What is a Website’s Bounce Rate? 7 Proven Ways to Keep More Traffic


Bounce rates got you down?

Want to bump that conversion rate up and kick that bounce rate down a notch?

You’ve come to the right place.

This comprehensive article will give you the psychology behind your website’s bounce rate as well as 7 advanced strategies that can drop that bounce rate down. I’ll give you real-world examples of landing pages and websites utilizing those 7 strategies as well as break many of these points into bite-sized, actionable pieces you can use to optimize your own sales funnel and fight the bounce fully armed.

Let’s get rolling!

Table of contents:

The Psychology Behind your Website’s Bounce Rate

A bounce is officially defined as when a visitor to your website only visits a single page before leaving – not travelling deeper to your product pages, about us pages, pricing pages or your blog.

Several of the 7 strategies in this article will tackle that type of bounce, the others will tackle the other kind of bounce: the bounce that occurs when someone visits your landing page and leaves before converting.

Both are “bounces”, and both the bane of a digital marketer’s existence.

But why do they occur in the first place?

There are as many reasons for a bounce as there are visitors to your page, but I’ll try to break it down anyway (and forgive my simplification).

There are two primary reasons at the heart of all bounce rates:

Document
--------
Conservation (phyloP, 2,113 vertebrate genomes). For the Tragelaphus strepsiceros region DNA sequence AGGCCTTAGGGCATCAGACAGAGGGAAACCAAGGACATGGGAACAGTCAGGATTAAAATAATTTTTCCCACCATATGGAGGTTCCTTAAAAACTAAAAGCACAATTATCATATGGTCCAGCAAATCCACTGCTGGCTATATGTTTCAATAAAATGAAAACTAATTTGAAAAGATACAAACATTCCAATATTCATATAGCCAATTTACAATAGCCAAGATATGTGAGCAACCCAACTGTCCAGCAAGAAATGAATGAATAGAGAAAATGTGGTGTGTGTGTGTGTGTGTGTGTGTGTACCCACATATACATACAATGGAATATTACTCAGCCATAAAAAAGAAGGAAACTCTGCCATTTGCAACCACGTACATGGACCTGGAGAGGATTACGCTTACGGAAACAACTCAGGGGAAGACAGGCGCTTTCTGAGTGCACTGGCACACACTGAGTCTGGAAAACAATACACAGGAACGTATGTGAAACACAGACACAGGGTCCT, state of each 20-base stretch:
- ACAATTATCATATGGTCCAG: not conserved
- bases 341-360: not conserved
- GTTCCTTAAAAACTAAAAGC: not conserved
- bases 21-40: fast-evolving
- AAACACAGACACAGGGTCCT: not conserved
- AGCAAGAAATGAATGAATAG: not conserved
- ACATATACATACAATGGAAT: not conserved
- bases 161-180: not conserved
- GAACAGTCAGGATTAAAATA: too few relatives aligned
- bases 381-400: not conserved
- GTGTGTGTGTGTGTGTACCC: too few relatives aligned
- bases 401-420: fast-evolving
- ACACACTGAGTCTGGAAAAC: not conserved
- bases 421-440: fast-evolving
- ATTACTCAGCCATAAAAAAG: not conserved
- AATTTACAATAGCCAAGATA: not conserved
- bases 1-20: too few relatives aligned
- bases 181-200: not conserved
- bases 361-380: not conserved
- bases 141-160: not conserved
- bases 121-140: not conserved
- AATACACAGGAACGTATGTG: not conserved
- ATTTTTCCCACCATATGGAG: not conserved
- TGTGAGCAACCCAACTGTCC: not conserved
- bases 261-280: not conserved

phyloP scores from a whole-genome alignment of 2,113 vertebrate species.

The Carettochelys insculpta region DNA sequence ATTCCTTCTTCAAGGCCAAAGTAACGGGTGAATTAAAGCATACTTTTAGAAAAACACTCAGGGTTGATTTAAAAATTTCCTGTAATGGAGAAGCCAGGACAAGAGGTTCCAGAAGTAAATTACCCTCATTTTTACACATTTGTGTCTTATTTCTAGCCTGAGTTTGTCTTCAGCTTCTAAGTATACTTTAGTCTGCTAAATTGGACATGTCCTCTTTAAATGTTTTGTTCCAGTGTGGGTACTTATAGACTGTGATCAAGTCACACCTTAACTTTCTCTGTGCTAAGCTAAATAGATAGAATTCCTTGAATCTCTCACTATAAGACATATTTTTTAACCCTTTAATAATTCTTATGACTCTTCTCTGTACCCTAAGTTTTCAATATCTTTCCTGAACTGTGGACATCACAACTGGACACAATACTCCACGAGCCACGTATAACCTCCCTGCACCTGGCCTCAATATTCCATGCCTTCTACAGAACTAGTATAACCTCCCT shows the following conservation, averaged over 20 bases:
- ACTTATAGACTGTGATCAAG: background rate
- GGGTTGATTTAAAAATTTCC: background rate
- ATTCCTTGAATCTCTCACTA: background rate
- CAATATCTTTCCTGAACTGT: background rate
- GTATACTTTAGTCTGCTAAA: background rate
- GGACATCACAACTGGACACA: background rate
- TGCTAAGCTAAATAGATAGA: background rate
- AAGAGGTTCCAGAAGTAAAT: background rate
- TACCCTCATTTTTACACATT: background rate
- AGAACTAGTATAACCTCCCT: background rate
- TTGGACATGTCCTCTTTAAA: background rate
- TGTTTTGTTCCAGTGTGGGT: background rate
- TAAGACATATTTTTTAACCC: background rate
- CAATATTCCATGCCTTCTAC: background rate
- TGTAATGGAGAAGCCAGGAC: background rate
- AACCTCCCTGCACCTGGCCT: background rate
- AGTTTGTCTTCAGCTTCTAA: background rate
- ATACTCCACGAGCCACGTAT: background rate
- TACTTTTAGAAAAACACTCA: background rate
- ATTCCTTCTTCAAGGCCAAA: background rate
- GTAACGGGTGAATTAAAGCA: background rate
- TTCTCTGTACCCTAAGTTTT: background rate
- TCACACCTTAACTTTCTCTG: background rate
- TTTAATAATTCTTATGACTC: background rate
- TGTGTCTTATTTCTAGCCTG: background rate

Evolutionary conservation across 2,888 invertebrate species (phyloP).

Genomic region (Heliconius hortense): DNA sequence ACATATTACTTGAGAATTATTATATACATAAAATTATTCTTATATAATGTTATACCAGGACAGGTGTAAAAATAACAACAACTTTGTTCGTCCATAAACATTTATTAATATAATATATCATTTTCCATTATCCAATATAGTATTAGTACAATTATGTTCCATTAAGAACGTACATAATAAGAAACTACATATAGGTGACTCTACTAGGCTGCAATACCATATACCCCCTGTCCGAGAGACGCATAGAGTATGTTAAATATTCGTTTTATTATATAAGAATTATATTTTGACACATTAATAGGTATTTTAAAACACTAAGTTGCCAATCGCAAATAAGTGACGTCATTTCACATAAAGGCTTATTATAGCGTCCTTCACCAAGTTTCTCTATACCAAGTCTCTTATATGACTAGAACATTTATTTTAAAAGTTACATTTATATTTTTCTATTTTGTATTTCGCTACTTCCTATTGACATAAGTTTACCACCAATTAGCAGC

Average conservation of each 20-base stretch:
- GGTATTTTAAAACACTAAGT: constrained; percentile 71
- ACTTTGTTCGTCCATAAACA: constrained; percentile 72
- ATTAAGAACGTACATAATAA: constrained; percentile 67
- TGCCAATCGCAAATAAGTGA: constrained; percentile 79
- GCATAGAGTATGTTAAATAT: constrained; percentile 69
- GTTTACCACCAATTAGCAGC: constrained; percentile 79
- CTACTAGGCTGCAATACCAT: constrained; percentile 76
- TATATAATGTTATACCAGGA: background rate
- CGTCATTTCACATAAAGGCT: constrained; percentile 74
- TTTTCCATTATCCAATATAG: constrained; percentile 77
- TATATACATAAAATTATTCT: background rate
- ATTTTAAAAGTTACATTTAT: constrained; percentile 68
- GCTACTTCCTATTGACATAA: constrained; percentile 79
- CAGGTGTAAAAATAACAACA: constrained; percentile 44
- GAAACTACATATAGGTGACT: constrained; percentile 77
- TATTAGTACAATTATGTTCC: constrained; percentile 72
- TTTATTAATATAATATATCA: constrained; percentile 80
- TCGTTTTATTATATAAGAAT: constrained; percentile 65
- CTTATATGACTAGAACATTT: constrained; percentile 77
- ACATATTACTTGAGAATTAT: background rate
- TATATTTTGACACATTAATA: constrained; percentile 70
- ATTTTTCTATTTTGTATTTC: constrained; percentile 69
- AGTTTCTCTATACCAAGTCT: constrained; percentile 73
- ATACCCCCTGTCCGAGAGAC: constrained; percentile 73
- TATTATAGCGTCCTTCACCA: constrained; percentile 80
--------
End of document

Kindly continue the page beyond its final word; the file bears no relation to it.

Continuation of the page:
website bounce rates

Now what do I mean by those?

In the case of the first one, I’m talking about those pages that…

  • Are visually unappealing
  • Ask too much of their visitor
  • Aren’t focused on conversion or navigation
  • Throw too much information too fast

In the case of the second (not providing what your visitor was looking for), I’m talking about those pages that…

  • Don’t offer clear value
  • Don’t offer enough information
  • Are incorrectly linked
  • Include a prohibitive element (like price or feature)

The seven strategies I give in this article address each of those bullet-points, so read on to learn how to combat your frustrating bounce rates.

Now, “visually appealing” is an incredibly relative term. Colors, fonts, formatting and design are all elements which different people respond to in different ways. But a huge amount of this comes down to psychology.

I took a look at the psychology of color in an article I did about Facebook Ads. If you’re interested about the connotations and subconscious meaning behind different colors, be sure to check it out.

I also examined the science of a successful landing page a couple months ago, taking a look at how an optimized landing page can focus people’s attention, encourage a conversion or create trust, all without your visitor being conscious of it happening.

Check those articles out, read these next 7 ways to fight the bounce and test your pages to hell and back. Once you’re done with that you’ll be well on your way to an optimized website and landing page.

How to Decrease your Website’s Bounce Rates #1: Design

The general design of your page or website has a huge influence on people’s first impressions.

Design is the difference between this monstrosity with 7,000 individual links, badly contrasting color and an overwhelming amount of stimulus…

bounce rates

And this…

bounce rates

Both are auto shops based out of New York, and both are vying for business in the same industry. But what’s the difference?


Now, we have to appreciate that liking or disliking a website is heavily influenced by the subconscious, cultural associations, individuality, and other elements difficult to cater to. As a result it can be hard to anticipate or understand what will (or is) actually resonating with your visitors.

That’s why it’s wise to keep a few universal best practices in mind.